Sunflower Pollen - Pigment/Paint
Our house is still ramping up its dye-making capabilities. The garden continues to grow enough that we can now harvest the Madder roots without depleting the patch (started in 2011 –link to post). The basement will soon be a functional workshop, with plenty of lighting, a sink, electricity, and benches.
Thanks to my wife’s gardening, we have plenty of sunflowers. Some are of the Hopi variety, the seeds of which have been used by Native American Indians to prepare purplish/gray dyes. Whereas I hope to make my own paints, she plans to dye fabric (DesignLab link)...so expect a post later on the seed-dye making. Many flowers are brought into the house and drop pollen.
Given the nature of pollen to be colorful, tiny, and sticky, I started collecting it to use as pigment. First we had to replace the fabric tablecloth beneath the vase that was being “painted”; aluminum foil worked well since the pollen did not adhere to it, and it could be folded into a funnel to deliver the pollen into a jar.
Sun Flower Pollen - Microstructure
To learn about how it may work as a pigment, let’s have a look at the pollen grains: (1) dry, (2) in oil, and (3) in water. Below, the pollen-in-air color image is a brightfield microscopy image; to show the detail, differential interference contrast microscopy (monochrome image) was performed. Most were a-spherical (“not spheres”) and ~10microns in width (that’s ~1/10 the length of a human hair). Clearly their spikes help them to stick to substrates. The grains are a mixture from several sunflower plants. Most were yellow, but some were purple.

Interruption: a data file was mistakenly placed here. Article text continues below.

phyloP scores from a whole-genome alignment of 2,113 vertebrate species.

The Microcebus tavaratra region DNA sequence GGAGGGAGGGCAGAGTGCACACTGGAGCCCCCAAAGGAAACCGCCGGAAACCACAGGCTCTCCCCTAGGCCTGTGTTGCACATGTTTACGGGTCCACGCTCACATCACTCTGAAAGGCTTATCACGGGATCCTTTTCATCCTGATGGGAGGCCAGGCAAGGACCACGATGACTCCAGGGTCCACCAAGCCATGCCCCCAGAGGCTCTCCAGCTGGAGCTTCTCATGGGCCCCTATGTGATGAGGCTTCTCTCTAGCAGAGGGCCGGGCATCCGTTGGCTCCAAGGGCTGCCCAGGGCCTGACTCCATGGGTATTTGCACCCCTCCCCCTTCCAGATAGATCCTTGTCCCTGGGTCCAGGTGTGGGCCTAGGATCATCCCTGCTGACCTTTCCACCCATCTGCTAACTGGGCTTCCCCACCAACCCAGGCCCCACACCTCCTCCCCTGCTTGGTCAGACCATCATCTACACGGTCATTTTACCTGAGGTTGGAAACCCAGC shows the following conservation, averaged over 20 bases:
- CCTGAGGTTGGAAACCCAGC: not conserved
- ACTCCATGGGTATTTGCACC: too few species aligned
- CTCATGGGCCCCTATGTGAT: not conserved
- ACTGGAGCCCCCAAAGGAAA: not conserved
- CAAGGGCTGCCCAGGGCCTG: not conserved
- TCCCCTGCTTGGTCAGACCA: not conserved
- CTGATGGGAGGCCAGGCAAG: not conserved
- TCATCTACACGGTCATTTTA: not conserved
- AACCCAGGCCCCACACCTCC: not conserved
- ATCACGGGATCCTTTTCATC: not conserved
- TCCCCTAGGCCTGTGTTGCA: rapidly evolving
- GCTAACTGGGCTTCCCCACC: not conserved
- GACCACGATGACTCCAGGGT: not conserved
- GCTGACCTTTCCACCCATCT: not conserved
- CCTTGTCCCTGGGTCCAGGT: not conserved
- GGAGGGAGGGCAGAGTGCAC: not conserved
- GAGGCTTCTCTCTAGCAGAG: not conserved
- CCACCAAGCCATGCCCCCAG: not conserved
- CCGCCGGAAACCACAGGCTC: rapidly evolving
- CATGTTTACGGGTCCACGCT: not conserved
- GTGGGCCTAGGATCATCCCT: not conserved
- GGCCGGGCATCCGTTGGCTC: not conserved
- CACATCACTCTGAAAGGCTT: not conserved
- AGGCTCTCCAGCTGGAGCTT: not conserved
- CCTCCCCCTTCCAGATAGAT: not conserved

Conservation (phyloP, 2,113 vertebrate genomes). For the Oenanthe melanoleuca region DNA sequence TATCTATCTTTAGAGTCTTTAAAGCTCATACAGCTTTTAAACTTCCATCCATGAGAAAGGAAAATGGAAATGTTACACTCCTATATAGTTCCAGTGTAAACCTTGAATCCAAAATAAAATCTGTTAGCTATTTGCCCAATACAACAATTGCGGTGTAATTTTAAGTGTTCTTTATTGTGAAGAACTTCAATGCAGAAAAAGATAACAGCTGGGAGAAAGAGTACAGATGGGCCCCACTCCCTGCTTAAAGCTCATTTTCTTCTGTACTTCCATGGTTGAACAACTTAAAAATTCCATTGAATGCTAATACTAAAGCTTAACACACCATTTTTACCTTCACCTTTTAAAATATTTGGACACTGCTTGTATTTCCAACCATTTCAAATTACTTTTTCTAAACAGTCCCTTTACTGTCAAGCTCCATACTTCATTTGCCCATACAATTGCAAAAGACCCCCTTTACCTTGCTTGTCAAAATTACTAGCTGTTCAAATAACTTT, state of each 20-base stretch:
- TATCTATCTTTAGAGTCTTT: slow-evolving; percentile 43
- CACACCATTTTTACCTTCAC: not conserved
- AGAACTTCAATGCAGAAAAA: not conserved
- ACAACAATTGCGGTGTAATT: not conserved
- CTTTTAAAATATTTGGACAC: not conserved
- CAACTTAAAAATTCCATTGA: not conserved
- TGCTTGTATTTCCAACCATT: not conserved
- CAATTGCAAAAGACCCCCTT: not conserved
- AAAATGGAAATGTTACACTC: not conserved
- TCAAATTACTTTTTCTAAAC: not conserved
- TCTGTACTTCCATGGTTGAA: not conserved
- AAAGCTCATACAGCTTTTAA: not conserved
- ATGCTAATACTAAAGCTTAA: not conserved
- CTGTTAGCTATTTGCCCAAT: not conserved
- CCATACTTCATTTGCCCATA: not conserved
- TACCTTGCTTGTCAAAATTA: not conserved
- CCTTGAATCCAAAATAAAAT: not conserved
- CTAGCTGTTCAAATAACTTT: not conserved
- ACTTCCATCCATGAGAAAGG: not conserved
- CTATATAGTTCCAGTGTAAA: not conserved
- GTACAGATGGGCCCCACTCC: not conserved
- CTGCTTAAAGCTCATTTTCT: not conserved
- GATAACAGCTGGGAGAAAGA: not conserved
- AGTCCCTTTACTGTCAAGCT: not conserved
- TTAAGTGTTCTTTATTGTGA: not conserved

To make paint, pigments are dispersed into liquids. These host liquids are usually water-like or oil-like. Actually, microscopists often embed dry samples into liquids, to reduce scattering and improve imaging (this works if the samples do not react or transform in the liquid). These immersion tests reveal how these grains may be color-fast (or not).
Turns out, the sunflowers lost their color in the oil; but their shell shapes did not change. This means that the pollen is filled with a hydrophobic liquid (dye), and that the shells are porous. Actually, the spherical grains seemed to leak less (I will have to investigate further if only certain sunflowers produce those). In water, the yellow dye was slowly replaced. It was shot out of the shell as drops. This confirms that the dye is hydrophobic, and that the shells are porous.
This work will inform a paint recipe. The observations are somewhat aggravating since they indicate it may be difficult to keep dye inside the grains whether a water-paint or oil-paint is made. For now, I will keep collecting the pigment and will lean toward design an aqueous host phase.